I certainly don’t claim this is the quickest way to search for eodermdromes. In fact, this little program took several hours to complete. But a back-of-an-envelope calculation showed it *would* complete in a few hours, and that was good enough.

Note also that we haven’t shown an implementation of `sum_to_n()`

yet, which takes us back to the problems posed at the start of this article.

### Sum to N

Finding the positive integer series which sum to a positive integer N is a job for itertools.combinations.

from itertools import combinations, chain def sum_to_n(n): 'Generate the series of +ve integer lists which sum to a +ve integer, n.' from operator import sub b, mid, e = [0], list(range(1, n)), [n] splits = (d for i in range(n) for d in combinations(mid, i)) return (list(map(sub, chain(s, e), chain(b, s))) for s in splits)

The idea here is straightforward: there’s a 1-to-1 correspondence between the sums we want and ordered combinations drawn from the series 1, 2, … n-1. For example, if n is 11 one such combination would be:

(1, 5, 7, 10)

we can extend this by pushing 0 in front and n at the end

(0, 1, 5, 7, 10, 11)

This extended tuple can now be seen as partial sums of a series which sums to 11. Taking differences gives the series

(1-0, 5-1, 7-5, 10-7, 11-10)

which is

(1, 4, 2, 3, 1)

which does indeed sum to 11

1 + 4 + 2 + 3 + 1 = 11

The Python code shown uses a clever idea to implement this staggered differencing, an idea I cleverly stole from one of Raymond Hettinger’s brilliant Python recipes.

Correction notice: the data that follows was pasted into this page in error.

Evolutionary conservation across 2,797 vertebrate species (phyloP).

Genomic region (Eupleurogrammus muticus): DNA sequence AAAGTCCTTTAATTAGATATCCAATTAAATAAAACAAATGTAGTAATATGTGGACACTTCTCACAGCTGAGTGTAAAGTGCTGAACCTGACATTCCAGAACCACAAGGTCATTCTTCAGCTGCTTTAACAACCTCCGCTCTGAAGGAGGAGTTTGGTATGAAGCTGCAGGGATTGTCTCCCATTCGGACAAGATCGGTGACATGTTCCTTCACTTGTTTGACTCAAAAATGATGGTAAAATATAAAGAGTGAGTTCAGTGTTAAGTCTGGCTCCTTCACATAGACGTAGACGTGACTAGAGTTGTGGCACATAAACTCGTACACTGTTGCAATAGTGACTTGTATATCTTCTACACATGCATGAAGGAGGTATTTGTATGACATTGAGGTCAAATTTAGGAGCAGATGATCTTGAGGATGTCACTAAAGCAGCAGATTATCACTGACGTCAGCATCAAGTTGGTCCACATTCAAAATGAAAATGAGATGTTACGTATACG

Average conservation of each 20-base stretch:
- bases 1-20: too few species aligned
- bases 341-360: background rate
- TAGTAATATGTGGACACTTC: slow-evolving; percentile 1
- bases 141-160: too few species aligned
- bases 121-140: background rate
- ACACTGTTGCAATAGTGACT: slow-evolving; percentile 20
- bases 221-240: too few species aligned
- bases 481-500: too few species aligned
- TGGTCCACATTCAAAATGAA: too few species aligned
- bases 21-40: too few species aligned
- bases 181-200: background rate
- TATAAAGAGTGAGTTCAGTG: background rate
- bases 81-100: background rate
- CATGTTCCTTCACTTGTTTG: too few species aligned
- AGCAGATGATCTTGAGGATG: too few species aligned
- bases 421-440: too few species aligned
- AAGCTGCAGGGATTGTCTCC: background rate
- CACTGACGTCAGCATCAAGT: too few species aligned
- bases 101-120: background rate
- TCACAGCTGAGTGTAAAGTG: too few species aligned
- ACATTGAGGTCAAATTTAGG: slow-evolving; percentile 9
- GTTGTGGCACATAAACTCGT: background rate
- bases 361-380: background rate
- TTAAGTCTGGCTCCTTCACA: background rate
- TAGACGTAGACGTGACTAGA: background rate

### Partitioning a Sequence

from itertools import chain, combinations def partition(iterable, chain=chain, map=map): s = iterable if hasattr(iterable, '__getslice__') else tuple(iterable) n = len(s) first, middle, last = [0], range(1, n), [n] getslice = s.__getslice__ return [map(getslice, chain(first, div), chain(div, last)) for i in range(n) for div in combinations(middle, i)]

This recipe shows sum-to-n and partitioning to be very similar problems. In fact, we could easily implement `sum_to_n()`

on top of `partition()`

:

def sum_to_n(n): return ([len(t) for t in p] for p in partition(range(n)))

The posted recipe needs a minor overhaul to get it working with Python 3.0, which does away with `__getslice__`

: getting a slice is simply what `__getitem__`

does when given a slice object. The 2to3 tool fails to convert the recipe, which must be recast as something like:

from itertools import chain, combinations def sliceable(xs): '''Return a sliceable version of the iterable xs.''' try: xs[:0] return xs except TypeError: return tuple(xs) def partition(iterable): s = sliceable(iterable) n = len(s) b, mid, e = [0], list(range(1, n)), [n] getslice = s.__getitem__ splits = (d for i in range(n) for d in combinations(mid, i)) return [[s[sl] for sl in map(slice, chain(b, d), chain(d, e))] for d in splits]

### Sum to N, again

Here’s a variant implementation of `sum_to_n()`

. The idea here is to fill N slots with a pattern of 0’s and 1’s. We then reduce this pattern to the lengths of runs of repeated elements, giving a series which sums to N. `Itertools.product('01', repeat=n)`

generates all possible binary patterns of length N, which turns out to be twice as many as we want since (e.g.) 00001111100 and 11110000011 represent the same sum, 4 + 5 + 2; hence the n-1 `repeat`

count and the call to `chain`

in the code below^{[1]}.

from itertools import groupby, chain, product def ilen(it): return sum(1 for _ in it) def sum_to_n(n): return ([ilen(gp) for _, gp in groupby(chain('1', O1))] for O1 in product('01', repeat=n-1))

Fun, but the version using combinations is better!

[1] My first thought was to use `itertools.islice`

to limit the stream to the first 2^{n-1} values, but I discovered `islice`

has a surprising limitation.

>>> from itertools import islice, count >>> islice(count(), (1<<31) - 1) <itertools.islice object at 0x63a0c0> >>> islice(count(), (1<<31)) Traceback (most recent call last): File "<stdin>", line 1, in <module> ValueError: Stop argument for islice() must be a non-negative integer or None.

§

so reuse ours